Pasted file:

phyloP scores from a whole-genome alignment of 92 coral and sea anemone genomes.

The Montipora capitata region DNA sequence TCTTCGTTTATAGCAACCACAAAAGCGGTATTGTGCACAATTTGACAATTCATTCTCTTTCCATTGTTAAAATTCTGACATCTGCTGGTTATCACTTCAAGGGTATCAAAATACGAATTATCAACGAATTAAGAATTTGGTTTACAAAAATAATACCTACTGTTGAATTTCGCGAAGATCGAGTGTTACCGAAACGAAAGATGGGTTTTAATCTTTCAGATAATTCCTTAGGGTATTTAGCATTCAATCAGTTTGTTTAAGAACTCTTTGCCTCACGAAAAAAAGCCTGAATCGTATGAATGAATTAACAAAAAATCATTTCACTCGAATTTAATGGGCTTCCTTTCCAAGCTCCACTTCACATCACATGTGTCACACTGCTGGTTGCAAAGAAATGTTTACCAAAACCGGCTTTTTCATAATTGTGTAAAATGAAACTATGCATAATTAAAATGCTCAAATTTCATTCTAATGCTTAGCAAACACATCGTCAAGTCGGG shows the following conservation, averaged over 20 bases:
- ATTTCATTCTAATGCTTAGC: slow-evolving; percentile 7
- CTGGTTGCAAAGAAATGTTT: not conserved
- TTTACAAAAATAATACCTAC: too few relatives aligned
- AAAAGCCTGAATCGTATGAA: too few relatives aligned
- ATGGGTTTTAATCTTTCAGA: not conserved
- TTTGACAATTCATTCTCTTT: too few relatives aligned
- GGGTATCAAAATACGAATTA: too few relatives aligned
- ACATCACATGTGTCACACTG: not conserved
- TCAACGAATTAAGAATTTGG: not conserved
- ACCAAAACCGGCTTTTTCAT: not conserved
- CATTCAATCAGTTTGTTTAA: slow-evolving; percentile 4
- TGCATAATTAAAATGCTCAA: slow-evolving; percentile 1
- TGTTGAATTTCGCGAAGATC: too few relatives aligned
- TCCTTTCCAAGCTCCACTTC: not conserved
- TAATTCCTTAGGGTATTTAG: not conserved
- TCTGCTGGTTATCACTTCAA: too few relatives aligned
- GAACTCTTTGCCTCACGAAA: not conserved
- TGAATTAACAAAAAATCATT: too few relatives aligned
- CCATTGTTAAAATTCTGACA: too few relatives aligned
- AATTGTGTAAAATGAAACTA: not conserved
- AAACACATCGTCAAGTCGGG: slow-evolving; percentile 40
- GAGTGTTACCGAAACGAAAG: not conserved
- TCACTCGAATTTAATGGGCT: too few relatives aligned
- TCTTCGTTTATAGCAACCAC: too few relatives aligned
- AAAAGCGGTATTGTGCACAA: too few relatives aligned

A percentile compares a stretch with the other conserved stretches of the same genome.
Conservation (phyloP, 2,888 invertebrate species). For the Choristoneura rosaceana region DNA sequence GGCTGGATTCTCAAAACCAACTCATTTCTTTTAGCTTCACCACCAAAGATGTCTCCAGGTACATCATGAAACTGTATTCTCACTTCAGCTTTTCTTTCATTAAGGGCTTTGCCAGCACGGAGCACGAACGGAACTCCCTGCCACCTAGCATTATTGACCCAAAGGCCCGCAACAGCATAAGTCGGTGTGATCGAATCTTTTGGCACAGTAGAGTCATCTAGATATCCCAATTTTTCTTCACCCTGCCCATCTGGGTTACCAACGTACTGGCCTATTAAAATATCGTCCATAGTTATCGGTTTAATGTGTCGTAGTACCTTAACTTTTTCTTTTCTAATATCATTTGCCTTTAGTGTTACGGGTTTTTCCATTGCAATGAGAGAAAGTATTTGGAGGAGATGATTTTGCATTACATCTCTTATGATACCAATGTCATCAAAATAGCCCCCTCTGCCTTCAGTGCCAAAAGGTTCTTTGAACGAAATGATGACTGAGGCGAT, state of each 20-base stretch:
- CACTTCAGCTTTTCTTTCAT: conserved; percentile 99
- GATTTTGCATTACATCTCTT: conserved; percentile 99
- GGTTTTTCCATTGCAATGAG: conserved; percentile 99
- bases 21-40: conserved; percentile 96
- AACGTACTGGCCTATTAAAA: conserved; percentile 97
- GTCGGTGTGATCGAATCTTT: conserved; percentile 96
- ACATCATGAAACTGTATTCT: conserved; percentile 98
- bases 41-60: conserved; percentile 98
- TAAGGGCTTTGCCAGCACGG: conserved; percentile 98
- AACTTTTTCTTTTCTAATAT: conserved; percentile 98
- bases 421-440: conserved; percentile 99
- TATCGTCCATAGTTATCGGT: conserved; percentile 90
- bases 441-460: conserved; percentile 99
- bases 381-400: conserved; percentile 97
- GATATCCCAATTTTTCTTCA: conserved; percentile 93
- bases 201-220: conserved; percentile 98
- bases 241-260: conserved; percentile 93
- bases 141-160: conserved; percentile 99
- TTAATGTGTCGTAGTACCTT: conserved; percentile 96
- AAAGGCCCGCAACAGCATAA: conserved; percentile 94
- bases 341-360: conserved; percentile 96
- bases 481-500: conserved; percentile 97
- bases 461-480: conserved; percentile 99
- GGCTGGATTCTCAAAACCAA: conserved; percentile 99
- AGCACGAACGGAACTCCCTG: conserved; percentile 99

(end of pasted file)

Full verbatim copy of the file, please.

phyloP scores from a whole-genome alignment of 92 coral and sea anemone genomes.

The Montipora capitata region DNA sequence TCTTCGTTTATAGCAACCACAAAAGCGGTATTGTGCACAATTTGACAATTCATTCTCTTTCCATTGTTAAAATTCTGACATCTGCTGGTTATCACTTCAAGGGTATCAAAATACGAATTATCAACGAATTAAGAATTTGGTTTACAAAAATAATACCTACTGTTGAATTTCGCGAAGATCGAGTGTTACCGAAACGAAAGATGGGTTTTAATCTTTCAGATAATTCCTTAGGGTATTTAGCATTCAATCAGTTTGTTTAAGAACTCTTTGCCTCACGAAAAAAAGCCTGAATCGTATGAATGAATTAACAAAAAATCATTTCACTCGAATTTAATGGGCTTCCTTTCCAAGCTCCACTTCACATCACATGTGTCACACTGCTGGTTGCAAAGAAATGTTTACCAAAACCGGCTTTTTCATAATTGTGTAAAATGAAACTATGCATAATTAAAATGCTCAAATTTCATTCTAATGCTTAGCAAACACATCGTCAAGTCGGG shows the following conservation, averaged over 20 bases:
- ATTTCATTCTAATGCTTAGC: slow-evolving; percentile 7
- CTGGTTGCAAAGAAATGTTT: not conserved
- TTTACAAAAATAATACCTAC: too few relatives aligned
- AAAAGCCTGAATCGTATGAA: too few relatives aligned
- ATGGGTTTTAATCTTTCAGA: not conserved
- TTTGACAATTCATTCTCTTT: too few relatives aligned
- GGGTATCAAAATACGAATTA: too few relatives aligned
- ACATCACATGTGTCACACTG: not conserved
- TCAACGAATTAAGAATTTGG: not conserved
- ACCAAAACCGGCTTTTTCAT: not conserved
- CATTCAATCAGTTTGTTTAA: slow-evolving; percentile 4
- TGCATAATTAAAATGCTCAA: slow-evolving; percentile 1
- TGTTGAATTTCGCGAAGATC: too few relatives aligned
- TCCTTTCCAAGCTCCACTTC: not conserved
- TAATTCCTTAGGGTATTTAG: not conserved
- TCTGCTGGTTATCACTTCAA: too few relatives aligned
- GAACTCTTTGCCTCACGAAA: not conserved
- TGAATTAACAAAAAATCATT: too few relatives aligned
- CCATTGTTAAAATTCTGACA: too few relatives aligned
- AATTGTGTAAAATGAAACTA: not conserved
- AAACACATCGTCAAGTCGGG: slow-evolving; percentile 40
- GAGTGTTACCGAAACGAAAG: not conserved
- TCACTCGAATTTAATGGGCT: too few relatives aligned
- TCTTCGTTTATAGCAACCAC: too few relatives aligned
- AAAAGCGGTATTGTGCACAA: too few relatives aligned

A percentile compares a stretch with the other conserved stretches of the same genome.
Conservation (phyloP, 2,888 invertebrate species). For the Choristoneura rosaceana region DNA sequence GGCTGGATTCTCAAAACCAACTCATTTCTTTTAGCTTCACCACCAAAGATGTCTCCAGGTACATCATGAAACTGTATTCTCACTTCAGCTTTTCTTTCATTAAGGGCTTTGCCAGCACGGAGCACGAACGGAACTCCCTGCCACCTAGCATTATTGACCCAAAGGCCCGCAACAGCATAAGTCGGTGTGATCGAATCTTTTGGCACAGTAGAGTCATCTAGATATCCCAATTTTTCTTCACCCTGCCCATCTGGGTTACCAACGTACTGGCCTATTAAAATATCGTCCATAGTTATCGGTTTAATGTGTCGTAGTACCTTAACTTTTTCTTTTCTAATATCATTTGCCTTTAGTGTTACGGGTTTTTCCATTGCAATGAGAGAAAGTATTTGGAGGAGATGATTTTGCATTACATCTCTTATGATACCAATGTCATCAAAATAGCCCCCTCTGCCTTCAGTGCCAAAAGGTTCTTTGAACGAAATGATGACTGAGGCGAT, state of each 20-base stretch:
- CACTTCAGCTTTTCTTTCAT: conserved; percentile 99
- GATTTTGCATTACATCTCTT: conserved; percentile 99
- GGTTTTTCCATTGCAATGAG: conserved; percentile 99
- bases 21-40: conserved; percentile 96
- AACGTACTGGCCTATTAAAA: conserved; percentile 97
- GTCGGTGTGATCGAATCTTT: conserved; percentile 96
- ACATCATGAAACTGTATTCT: conserved; percentile 98
- bases 41-60: conserved; percentile 98
- TAAGGGCTTTGCCAGCACGG: conserved; percentile 98
- AACTTTTTCTTTTCTAATAT: conserved; percentile 98
- bases 421-440: conserved; percentile 99
- TATCGTCCATAGTTATCGGT: conserved; percentile 90
- bases 441-460: conserved; percentile 99
- bases 381-400: conserved; percentile 97
- GATATCCCAATTTTTCTTCA: conserved; percentile 93
- bases 201-220: conserved; percentile 98
- bases 241-260: conserved; percentile 93
- bases 141-160: conserved; percentile 99
- TTAATGTGTCGTAGTACCTT: conserved; percentile 96
- AAAGGCCCGCAACAGCATAA: conserved; percentile 94
- bases 341-360: conserved; percentile 96
- bases 481-500: conserved; percentile 97
- bases 461-480: conserved; percentile 99
- GGCTGGATTCTCAAAACCAA: conserved; percentile 99
- AGCACGAACGGAACTCCCTG: conserved; percentile 99